Iluvien, a sustained release drug-delivery system for the treatment of diabetic macular edema, may be getting closer to possible FDA approval. The parent company, Alimera Sciences has resubmitted additional safety and efficacy data as requested by the FDA last year. The FDA requested that they be given data extending for a 3 year period instead of the 2 years in the new drug application.
Iluvien may be an effective new treatment for diabetic macular edema. In theory, patients that require treatment for this common complication of diabetic retinopathy may receive an injection of Iluvien. Iluvien will then release a steroid over several months and the company is trying to prove that it provides a benefit to the patients, in this case, the vision improves.
Such safety and efficacy data were presented recently to the public at a large ophthalmic meeting in FL last month. The company has also submitted this data to the FDA (Food and Drug Administration).
In short, the company performed two large clinical trials, the so-called FAME study showed that about 33% of patients receiving the implant noted an improvement in vision. Of significance is that this improvement, according to the company, was present after 3 years.
Last year, the FDA also asked for a review of the manufacturing process of Iluvien, but I am not aware of any specific elements that were made public. These, too, have been addressed.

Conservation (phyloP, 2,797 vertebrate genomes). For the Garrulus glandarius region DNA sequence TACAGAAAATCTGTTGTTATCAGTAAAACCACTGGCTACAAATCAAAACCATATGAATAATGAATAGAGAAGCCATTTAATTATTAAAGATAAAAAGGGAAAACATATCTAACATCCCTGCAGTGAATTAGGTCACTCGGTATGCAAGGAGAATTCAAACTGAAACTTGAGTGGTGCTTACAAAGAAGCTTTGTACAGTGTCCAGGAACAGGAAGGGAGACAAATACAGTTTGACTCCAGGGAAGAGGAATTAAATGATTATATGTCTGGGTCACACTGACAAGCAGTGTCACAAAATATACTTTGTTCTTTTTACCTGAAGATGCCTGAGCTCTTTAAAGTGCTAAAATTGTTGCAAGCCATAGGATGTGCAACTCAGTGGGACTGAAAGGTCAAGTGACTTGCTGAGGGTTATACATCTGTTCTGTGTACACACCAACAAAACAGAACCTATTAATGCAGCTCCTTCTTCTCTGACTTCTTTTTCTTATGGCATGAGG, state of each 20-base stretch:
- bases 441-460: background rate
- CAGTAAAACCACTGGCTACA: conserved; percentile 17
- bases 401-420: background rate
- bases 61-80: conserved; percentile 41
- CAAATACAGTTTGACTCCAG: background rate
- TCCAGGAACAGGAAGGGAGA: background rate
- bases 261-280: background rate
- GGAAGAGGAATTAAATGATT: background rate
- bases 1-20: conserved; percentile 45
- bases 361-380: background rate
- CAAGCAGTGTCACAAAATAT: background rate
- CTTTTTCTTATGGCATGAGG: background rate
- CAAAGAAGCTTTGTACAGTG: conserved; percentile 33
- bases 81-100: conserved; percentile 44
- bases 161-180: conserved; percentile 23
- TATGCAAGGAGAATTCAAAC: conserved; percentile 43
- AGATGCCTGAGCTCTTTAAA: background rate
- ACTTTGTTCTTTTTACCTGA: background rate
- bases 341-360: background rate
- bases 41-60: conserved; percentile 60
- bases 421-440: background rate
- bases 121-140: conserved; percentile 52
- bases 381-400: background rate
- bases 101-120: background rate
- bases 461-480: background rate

What Does This Mean?
About a year ago, Alimera Sciences submitted the new drug application (NDA) for it’s proprietary intraocular drug delivery system for the treatment of diabetic macular edema (DME).
The NDA is the last step to acheiving FDA approval for a new drug.
Last December, the FDA failed to approve the NDA, but, instead requested more data about the efficacy (how well a drug works) of Iluvien. This was provided this Spring.
So…we continue to wait. There should be some decision made this Fall, but my guess will be that it is favorable.
If you remember, Ozurdex, the first sustained release intraocular drug delivery system was approved for treatment of retinal edema caused by retinal vascular diseases.
It may be that a second such device may be shortly approved for the treatment of diabetic retinopathy. While this further endorsed the sustained release technology, it will be a breakthrough that allows significantly more people to be helped that presently have few options.